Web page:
By Jon Cotner and Claire Hamilton
Claire: We board the 12:45 train at Grand Central. There are open seats, but we continue moving. Jon says there are seats in the second car. Later we conclude the first car had bad vibes.
Jon: As we approach Ossining, I think of John Cheever. I’ve heard there’s a prison around here. Claire’s head rests in my lap. I massage her hands.
C: We exit the train, then follow an old woman and her daughter into an elevator. We ride up and go back down to the platform. At this point I realize we don’t really have a plan for Cold Spring.
J: The first building is an antiques shop. I’d wondered if shops would be open. We listen to delightful violin music on a CD, and the dealer tells us he saw the same orchestra perform at Bard. “No reason to go to New York for concerts,” he says.
C: We ask about hiking. The dealer’s friend thinks we “bake on Breakneck Trail (our first choice), so he suggests the Foundry Trail. We’re told an annual Fourth of July parade is imminent “soon to begin along Main Street ” and I notice people lining the curb. We walk along Main. When I smile at children they’re eager to engage. Flattered, they also smile; their bodies become more animated. In the city, children tend to shrink away.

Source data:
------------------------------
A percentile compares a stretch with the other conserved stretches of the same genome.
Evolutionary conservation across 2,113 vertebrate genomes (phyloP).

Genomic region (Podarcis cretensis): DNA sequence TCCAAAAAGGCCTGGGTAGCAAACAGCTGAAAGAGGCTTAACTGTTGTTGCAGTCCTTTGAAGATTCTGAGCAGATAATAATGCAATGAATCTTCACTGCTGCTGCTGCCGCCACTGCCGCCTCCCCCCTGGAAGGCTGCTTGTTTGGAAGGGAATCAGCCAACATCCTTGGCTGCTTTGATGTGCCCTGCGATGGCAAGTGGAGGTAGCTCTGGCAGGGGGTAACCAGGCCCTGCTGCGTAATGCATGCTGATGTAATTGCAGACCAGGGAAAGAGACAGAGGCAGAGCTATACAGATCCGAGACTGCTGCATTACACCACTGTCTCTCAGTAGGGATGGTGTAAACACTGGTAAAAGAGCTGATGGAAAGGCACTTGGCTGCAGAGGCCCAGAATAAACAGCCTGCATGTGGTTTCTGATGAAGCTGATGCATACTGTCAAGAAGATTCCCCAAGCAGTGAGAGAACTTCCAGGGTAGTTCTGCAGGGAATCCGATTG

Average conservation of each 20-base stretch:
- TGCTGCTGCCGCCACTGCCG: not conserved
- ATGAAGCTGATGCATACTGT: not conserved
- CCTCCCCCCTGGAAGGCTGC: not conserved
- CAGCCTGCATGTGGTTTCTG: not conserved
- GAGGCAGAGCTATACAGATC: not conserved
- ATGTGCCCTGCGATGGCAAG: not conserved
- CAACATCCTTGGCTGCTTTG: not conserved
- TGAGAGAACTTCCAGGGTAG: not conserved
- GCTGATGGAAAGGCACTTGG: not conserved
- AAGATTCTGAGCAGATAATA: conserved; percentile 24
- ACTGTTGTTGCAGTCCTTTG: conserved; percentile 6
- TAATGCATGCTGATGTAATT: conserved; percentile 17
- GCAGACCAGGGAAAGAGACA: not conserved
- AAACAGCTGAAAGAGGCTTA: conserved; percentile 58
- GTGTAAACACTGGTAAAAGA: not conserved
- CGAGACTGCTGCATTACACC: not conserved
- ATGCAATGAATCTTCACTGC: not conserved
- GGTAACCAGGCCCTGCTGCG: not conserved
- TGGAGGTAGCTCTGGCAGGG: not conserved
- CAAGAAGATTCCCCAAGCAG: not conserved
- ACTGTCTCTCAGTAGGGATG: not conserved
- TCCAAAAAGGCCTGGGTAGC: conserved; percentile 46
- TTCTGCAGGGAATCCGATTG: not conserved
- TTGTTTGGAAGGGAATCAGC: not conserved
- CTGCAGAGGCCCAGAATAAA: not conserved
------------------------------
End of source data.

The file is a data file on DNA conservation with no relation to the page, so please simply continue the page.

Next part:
J: Suddenly we envision leaving New York, calling it dirty. Claire spots a real-estate window. We walk up to it. Most listings are over one-million dollars. Maybe we’d find a fixer-upper? We change the subject.
J: To a row of Cub Scouts carrying a banner I say: “Congratulations, young men.” Their leader tells them to thank me. Claire and I toss stray tootsie rolls into a crowd of kids who don’t see us.
C: I feel love when I see old veterans, and irritation when I see young soldiers.
J: An elderly shopkeeper in the Antique Center asks if I’m good with radios. Nobody has ever asked me this. The woman wants some FM music. I kneel and fidget with her boombox. Claire comes over. It’s on AM; we manage to switch dial to FM. We find the shopkeeper’s station.
C: Back on the street Jon and I follow signs to Pop’s Barn. Inside I see an illuminated make-up mirror I once owned as a kid. It’s vintage now, a special mirror for applying make-up. Modern consumption doesn’t value clutter. Jon uses an old mirror on a dresser to apply sunblock to his forehead and cheeks. Pop sits still.
J: Claire overhears young punks discussing sandwich options. We stop at a cafe before heading down to the river. My smoothie is disappointing – not even frozen fruit chunks, just a sweet, syrupy concentrate. Claire’s tuna-melt, slightly pink, oozes from the bread when she takes a bite.